Jolene Foss, Community Development Director of the City of Princeton said, "Beautification, learning opportunities and hometown pride are just three of the uniquely beneficial qualities that can be seen and felt by incorporating the arts into our community...As we continue to foster a strong art presence, we know that this will in turn spur economic development and make this small town an "Art Destination."

Creative Minnesota was developed by a collaborative of arts and culture funders in partnership with Minnesota Citizens for the Arts (MCA). The research was made possible by the state's participation in the Cultural Data Project (CDP), a web-based data system utilized by arts and culture grant makers in thirteen states and the District of Columbia. Most of the CDP data is financial, though it includes information about services provided, numbers of participants, staffing, and volunteers as well. Data in this report was collected from 298 arts nonprofits reported to the CDP.

Additional information came from the National Endowment for the Arts, the Tourism Marketing Council, Explore Minnesota, the Minnesota Department of Education, and others.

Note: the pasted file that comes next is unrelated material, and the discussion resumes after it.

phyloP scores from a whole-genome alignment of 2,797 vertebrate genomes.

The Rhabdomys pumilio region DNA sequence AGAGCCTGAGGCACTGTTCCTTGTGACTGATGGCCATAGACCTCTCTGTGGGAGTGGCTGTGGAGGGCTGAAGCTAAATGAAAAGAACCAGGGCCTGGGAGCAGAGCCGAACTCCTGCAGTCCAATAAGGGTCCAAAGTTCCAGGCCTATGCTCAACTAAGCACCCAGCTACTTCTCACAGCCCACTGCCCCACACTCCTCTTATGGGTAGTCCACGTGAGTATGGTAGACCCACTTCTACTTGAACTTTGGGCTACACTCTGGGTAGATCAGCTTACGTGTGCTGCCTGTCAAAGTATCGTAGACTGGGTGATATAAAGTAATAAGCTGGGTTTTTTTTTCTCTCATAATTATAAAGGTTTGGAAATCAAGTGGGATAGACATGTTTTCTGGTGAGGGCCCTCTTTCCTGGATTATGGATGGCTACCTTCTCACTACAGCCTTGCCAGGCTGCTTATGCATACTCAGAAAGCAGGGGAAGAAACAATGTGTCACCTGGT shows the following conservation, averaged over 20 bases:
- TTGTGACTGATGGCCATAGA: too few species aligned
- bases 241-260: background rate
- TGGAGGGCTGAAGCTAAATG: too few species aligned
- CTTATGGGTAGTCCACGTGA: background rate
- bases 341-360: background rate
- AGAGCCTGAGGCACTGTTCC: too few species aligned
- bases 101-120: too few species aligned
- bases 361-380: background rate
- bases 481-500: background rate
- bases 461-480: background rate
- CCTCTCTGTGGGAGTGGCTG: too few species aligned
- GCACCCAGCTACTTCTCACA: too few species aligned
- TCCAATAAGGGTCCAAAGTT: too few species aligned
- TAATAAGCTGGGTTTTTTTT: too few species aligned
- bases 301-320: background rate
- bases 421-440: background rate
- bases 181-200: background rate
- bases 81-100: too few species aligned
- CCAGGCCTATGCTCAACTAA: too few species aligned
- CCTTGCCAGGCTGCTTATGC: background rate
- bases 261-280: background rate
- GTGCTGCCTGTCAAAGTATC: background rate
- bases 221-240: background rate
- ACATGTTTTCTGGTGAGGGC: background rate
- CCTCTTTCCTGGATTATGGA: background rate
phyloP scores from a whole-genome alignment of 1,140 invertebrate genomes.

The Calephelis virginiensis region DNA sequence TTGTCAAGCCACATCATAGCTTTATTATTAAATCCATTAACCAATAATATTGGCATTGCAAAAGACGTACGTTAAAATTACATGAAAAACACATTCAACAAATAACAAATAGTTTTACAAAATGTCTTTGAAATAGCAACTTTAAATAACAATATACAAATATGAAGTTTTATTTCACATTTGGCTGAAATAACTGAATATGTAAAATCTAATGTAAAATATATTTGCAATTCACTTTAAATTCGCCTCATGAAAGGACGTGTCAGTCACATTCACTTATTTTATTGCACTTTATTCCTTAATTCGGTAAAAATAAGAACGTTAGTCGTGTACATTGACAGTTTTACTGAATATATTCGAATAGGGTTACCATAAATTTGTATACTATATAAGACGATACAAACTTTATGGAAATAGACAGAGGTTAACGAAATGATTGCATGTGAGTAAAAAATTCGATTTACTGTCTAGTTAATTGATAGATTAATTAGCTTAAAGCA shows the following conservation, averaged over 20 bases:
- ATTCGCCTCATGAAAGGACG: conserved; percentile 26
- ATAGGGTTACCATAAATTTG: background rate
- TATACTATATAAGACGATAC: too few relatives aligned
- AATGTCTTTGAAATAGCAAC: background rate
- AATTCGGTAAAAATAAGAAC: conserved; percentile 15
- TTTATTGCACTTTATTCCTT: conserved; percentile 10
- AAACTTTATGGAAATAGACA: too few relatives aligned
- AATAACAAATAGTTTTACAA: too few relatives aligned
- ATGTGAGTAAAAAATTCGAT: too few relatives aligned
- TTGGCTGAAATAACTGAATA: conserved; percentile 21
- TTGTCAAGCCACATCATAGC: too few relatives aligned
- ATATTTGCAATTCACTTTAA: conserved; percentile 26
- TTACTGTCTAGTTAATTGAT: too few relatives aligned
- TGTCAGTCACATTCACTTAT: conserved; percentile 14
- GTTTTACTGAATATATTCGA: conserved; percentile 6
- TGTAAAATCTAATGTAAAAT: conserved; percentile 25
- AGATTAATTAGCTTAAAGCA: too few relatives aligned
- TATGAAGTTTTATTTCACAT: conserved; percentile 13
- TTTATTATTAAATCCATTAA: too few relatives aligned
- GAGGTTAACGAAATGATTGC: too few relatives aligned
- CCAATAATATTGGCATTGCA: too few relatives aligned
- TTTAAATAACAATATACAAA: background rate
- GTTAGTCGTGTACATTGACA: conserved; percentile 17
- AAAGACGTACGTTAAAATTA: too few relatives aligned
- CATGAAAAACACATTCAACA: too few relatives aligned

All of the research developed by the Creative Minnesota team is available at:

East Central Regional Arts Council would like to thank all the Region 7E organizations in East Central Minnesota that helped provide information for the Creative Minnesota study.

Those organizations include:

    • Audubon Center of the North Woods
    • Braham Pie Day
    • Cambridge Center for the Arts
    • Center City Opera Company
    • City of Milaca
    • City of Onamia
    • Depot Studios
    • East Central Minnesota Chorale
    • Elim Oasis Adult Day Health Center
    • Franconia Sculpture Park
    • Isanti County Historical Society
    • Kanabec County Art Association
    • Kanabec History Center
    • Milaca Area Historical Society
    • Milaca Fine Arts Council
    • Mora Comprehensive Arts Planning Program (CAPP)
    • Mora Vasaloppet
    • Northern Exposures Photography Club
    • Old School Arts Center
    • Onamia Area Friends of the Library
    • Onamia Community Education
    • Paradise Community Theatre
    • District 911 Community Education/Performing Arts Committee
    • Pine Center for the Arts
    • Pine City Arts Council
    • Princeton Area Visionary Committee
    • St Croix Valley Potters Tour
    • We-R-Able/St. Croix Regional Education District
    • Wyoming Area Creative Arts Community



East Central Regional Arts CouncilThe East Central Regional Arts Council (ECRAC) is a Minnesota Regional Arts Council. The mission of ECRAC is to increase the arts and this is done primarily through the funding of grants to artists and also to organizations that sponsor arts activities.

This activity is made possible with funds provided by The McKnight Foundation and also thanks to a legislative appropriation from the Minnesota Arts and Cultural Heritage Fund.